Self-Care for Caregivers
Problems arise when we caregivers consistently put the needs of others before our own needs. We take care of everyone else in our lives but tend to think it would be selfish to care for ourselves.
Working Your Way Through
Caregivers are like teapots, constantly giving of ourselves, filling the “teacups” of the sick, the dying, the grieving, and all the people in need at work and at home. As our teapot is filling the cups of all these individuals, it eventually runs dry.
Compassion fatigue is what we are left with when we drain our teapots dry, time and time again. We give and give of ourselves until we have nothing left to give, and, yet we keep giving. We become totally rained and exhausted, and we’re affected physically, emotionally, mentally, socially, and spiritually.
What is a caregiver to do?
We begin by changing the way we think about our caregiving.
- Acknowledge the fact that you are affected. Welcome to the human race. You are not Superman or Superwoman.
- Understand that we cannot properly care for others until we properly care for ourselves. We cannot give what we do not have.
- Realize that taking care of ourselves, “self-care,” is not selfish. It is essential to living a healthy, productive life.
- Commit to self-care as a healthy lifestyle and not simply an “in case of emergency” measure. This doesn’t happen overnight or by accident. We need to purposely schedule things every day that refresh, rejuvenate, refuel, and revive us.
- Continually learn more about taking effective care of yourself. Read books about self-care, try new things to relax and refuel.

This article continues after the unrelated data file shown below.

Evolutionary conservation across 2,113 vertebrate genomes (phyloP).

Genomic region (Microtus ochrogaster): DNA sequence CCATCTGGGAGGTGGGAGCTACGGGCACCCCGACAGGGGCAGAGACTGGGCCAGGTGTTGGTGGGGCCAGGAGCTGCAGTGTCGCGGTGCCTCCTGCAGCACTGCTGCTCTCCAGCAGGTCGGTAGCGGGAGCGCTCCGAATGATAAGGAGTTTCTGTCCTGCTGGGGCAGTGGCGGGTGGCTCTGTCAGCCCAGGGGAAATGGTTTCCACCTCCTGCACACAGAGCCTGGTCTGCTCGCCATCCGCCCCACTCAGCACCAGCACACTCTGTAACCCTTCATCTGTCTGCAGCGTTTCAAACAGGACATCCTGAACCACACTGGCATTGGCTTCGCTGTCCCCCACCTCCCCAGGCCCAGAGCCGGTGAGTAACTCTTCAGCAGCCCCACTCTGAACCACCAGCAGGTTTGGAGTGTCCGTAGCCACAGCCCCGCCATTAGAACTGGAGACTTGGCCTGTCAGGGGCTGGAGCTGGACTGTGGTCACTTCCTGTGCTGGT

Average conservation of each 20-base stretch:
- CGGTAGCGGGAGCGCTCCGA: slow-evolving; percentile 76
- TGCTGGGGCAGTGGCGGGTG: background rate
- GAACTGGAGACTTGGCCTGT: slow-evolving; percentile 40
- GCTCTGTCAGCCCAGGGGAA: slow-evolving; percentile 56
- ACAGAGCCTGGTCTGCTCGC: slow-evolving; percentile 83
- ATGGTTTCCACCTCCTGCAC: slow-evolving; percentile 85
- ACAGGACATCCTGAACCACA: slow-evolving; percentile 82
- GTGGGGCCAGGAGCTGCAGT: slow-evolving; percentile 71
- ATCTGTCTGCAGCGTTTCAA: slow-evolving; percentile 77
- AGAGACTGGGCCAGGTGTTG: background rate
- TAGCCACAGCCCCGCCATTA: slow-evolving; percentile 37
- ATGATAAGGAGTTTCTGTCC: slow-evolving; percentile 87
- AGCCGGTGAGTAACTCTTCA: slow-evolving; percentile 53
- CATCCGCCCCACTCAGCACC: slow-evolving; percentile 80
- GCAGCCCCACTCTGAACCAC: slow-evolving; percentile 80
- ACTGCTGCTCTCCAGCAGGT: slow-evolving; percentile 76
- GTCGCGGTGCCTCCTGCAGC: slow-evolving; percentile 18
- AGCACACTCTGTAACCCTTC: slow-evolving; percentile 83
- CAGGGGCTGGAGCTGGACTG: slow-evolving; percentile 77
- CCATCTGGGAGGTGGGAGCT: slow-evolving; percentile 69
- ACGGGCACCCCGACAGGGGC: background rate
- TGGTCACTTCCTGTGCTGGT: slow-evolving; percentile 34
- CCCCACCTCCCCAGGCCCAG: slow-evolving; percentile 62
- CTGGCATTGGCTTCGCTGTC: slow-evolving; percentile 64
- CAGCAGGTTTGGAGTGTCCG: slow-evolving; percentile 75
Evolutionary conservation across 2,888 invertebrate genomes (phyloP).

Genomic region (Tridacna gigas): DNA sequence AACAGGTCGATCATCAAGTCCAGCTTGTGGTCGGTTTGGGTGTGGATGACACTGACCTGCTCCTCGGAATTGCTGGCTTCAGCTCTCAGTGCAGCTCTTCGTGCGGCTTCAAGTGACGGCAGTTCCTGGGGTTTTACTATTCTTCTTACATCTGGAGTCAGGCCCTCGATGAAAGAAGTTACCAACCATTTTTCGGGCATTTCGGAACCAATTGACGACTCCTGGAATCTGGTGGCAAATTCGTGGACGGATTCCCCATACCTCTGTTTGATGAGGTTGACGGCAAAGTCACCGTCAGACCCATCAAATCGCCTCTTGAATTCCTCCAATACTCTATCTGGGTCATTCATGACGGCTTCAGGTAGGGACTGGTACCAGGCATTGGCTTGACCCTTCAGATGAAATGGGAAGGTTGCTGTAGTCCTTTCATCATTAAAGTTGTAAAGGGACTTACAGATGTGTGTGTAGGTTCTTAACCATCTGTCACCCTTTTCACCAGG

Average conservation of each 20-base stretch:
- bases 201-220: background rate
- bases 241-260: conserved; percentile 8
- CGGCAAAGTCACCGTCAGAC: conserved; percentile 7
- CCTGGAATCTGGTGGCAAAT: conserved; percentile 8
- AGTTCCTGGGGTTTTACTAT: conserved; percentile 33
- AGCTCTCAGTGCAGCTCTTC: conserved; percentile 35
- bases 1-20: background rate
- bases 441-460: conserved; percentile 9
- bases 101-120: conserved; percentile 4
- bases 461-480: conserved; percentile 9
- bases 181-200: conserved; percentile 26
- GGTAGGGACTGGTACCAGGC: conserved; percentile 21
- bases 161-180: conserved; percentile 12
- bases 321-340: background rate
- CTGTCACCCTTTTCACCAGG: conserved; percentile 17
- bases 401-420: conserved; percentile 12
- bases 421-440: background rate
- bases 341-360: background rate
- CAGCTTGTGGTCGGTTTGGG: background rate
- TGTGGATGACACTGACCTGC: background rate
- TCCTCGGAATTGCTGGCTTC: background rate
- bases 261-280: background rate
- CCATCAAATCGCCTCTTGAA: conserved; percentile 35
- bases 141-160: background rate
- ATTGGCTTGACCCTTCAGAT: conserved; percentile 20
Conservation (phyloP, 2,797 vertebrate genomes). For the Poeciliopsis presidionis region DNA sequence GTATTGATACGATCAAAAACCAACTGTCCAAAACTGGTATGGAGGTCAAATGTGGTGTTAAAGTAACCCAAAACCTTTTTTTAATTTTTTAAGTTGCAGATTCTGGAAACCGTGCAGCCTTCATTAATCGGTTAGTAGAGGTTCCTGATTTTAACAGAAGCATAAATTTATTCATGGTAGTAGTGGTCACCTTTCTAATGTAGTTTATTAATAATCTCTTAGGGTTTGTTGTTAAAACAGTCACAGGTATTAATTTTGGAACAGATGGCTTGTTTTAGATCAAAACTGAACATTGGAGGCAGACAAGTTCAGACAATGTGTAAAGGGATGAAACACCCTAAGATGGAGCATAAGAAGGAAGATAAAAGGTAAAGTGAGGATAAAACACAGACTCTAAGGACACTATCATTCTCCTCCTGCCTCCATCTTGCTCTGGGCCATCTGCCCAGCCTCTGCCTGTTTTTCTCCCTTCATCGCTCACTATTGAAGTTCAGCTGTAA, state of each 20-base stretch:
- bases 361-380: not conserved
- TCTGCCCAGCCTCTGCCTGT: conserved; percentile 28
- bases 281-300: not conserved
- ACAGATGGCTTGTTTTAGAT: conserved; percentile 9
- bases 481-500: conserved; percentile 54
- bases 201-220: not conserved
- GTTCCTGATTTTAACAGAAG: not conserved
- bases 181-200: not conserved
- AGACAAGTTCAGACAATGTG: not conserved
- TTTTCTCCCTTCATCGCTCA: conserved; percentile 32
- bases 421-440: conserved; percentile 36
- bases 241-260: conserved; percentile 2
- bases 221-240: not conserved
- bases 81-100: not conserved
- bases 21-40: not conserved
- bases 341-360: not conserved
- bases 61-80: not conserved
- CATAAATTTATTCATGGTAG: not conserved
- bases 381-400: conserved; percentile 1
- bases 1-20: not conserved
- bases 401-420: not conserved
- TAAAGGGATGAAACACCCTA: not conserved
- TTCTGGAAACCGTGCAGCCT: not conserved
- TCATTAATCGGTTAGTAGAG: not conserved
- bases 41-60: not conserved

Dr. Judy Pierson is a licensed psychologist in private practice. She suggests that since compassion fatigue can affect us physically, emotionally, mentally, socially, and spiritually, we should think about how we can refuel in each of these areas.
Physically: Participate in light exercise, get a massage, rest, try deep breathing, and eat nutritious foods.
Mentally: Write in a journal, visualize yourself in a soothing place, read an interesting book, listen to music, and use positive affirmations.
Emotionally: Find safe ways to vent your emotions. You express your feelings with family, friends, or coworkers who listen, talk with a counselor, cry, scream into a pillow, or write about your emotions.
Socially: Make time for pleasing social activities, take a class, indulge in a hobby, and connect with people who share your interests.
Spiritually: Connect with nature, connect with God, read inspirational material, pray, or talk with a spiritual guide.
Take heart. The caregiving that you do is important and valuable work. The patients, clients, and loved ones you take care of need you to be the best you can be…and so do you. Take time every day to refuel for them and for you.
Excerpt taken from Self-Care for Caregivers CareNote by Ralph P. Plumley, Th.M., C.TTags: #caregiver, #parishnurse, #selfcare, #selfcareforcaregivers